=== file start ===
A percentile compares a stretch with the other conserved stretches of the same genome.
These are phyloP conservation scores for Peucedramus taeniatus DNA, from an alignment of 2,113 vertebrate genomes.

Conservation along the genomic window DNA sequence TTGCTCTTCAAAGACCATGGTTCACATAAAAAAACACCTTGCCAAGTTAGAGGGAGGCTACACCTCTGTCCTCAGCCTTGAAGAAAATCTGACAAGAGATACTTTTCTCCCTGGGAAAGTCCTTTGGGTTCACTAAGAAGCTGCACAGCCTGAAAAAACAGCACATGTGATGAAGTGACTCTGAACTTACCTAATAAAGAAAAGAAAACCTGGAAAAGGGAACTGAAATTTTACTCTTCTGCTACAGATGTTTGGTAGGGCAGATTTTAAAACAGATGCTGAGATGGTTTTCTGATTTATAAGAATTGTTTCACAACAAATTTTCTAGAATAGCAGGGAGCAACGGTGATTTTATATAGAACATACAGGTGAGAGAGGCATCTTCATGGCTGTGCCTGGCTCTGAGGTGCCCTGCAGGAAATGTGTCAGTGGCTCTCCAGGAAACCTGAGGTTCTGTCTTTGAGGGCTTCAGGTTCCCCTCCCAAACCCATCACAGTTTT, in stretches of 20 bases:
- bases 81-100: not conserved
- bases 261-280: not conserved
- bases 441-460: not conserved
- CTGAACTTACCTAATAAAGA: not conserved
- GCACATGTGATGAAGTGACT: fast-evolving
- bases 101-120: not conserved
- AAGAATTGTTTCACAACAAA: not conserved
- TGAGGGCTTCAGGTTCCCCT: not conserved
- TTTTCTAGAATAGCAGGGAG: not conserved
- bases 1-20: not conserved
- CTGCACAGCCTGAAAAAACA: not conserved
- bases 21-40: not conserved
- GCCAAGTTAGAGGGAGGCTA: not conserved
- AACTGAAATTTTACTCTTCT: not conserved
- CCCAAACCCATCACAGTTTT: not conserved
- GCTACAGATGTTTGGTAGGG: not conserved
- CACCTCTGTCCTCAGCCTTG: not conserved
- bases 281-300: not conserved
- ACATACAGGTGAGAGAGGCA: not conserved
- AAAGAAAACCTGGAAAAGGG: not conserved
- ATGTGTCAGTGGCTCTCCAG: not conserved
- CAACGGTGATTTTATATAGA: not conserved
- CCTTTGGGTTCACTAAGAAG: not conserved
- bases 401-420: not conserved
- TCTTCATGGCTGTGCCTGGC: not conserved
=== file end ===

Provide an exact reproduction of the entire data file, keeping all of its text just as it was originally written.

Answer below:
A percentile compares a stretch with the other conserved stretches of the same genome.
These are phyloP conservation scores for Peucedramus taeniatus DNA, from an alignment of 2,113 vertebrate genomes.

Conservation along the genomic window DNA sequence TTGCTCTTCAAAGACCATGGTTCACATAAAAAAACACCTTGCCAAGTTAGAGGGAGGCTACACCTCTGTCCTCAGCCTTGAAGAAAATCTGACAAGAGATACTTTTCTCCCTGGGAAAGTCCTTTGGGTTCACTAAGAAGCTGCACAGCCTGAAAAAACAGCACATGTGATGAAGTGACTCTGAACTTACCTAATAAAGAAAAGAAAACCTGGAAAAGGGAACTGAAATTTTACTCTTCTGCTACAGATGTTTGGTAGGGCAGATTTTAAAACAGATGCTGAGATGGTTTTCTGATTTATAAGAATTGTTTCACAACAAATTTTCTAGAATAGCAGGGAGCAACGGTGATTTTATATAGAACATACAGGTGAGAGAGGCATCTTCATGGCTGTGCCTGGCTCTGAGGTGCCCTGCAGGAAATGTGTCAGTGGCTCTCCAGGAAACCTGAGGTTCTGTCTTTGAGGGCTTCAGGTTCCCCTCCCAAACCCATCACAGTTTT, in stretches of 20 bases:
- bases 81-100: not conserved
- bases 261-280: not conserved
- bases 441-460: not conserved
- CTGAACTTACCTAATAAAGA: not conserved
- GCACATGTGATGAAGTGACT: fast-evolving
- bases 101-120: not conserved
- AAGAATTGTTTCACAACAAA: not conserved
- TGAGGGCTTCAGGTTCCCCT: not conserved
- TTTTCTAGAATAGCAGGGAG: not conserved
- bases 1-20: not conserved
- CTGCACAGCCTGAAAAAACA: not conserved
- bases 21-40: not conserved
- GCCAAGTTAGAGGGAGGCTA: not conserved
- AACTGAAATTTTACTCTTCT: not conserved
- CCCAAACCCATCACAGTTTT: not conserved
- GCTACAGATGTTTGGTAGGG: not conserved
- CACCTCTGTCCTCAGCCTTG: not conserved
- bases 281-300: not conserved
- ACATACAGGTGAGAGAGGCA: not conserved
- AAAGAAAACCTGGAAAAGGG: not conserved
- ATGTGTCAGTGGCTCTCCAG: not conserved
- CAACGGTGATTTTATATAGA: not conserved
- CCTTTGGGTTCACTAAGAAG: not conserved
- bases 401-420: not conserved
- TCTTCATGGCTGTGCCTGGC: not conserved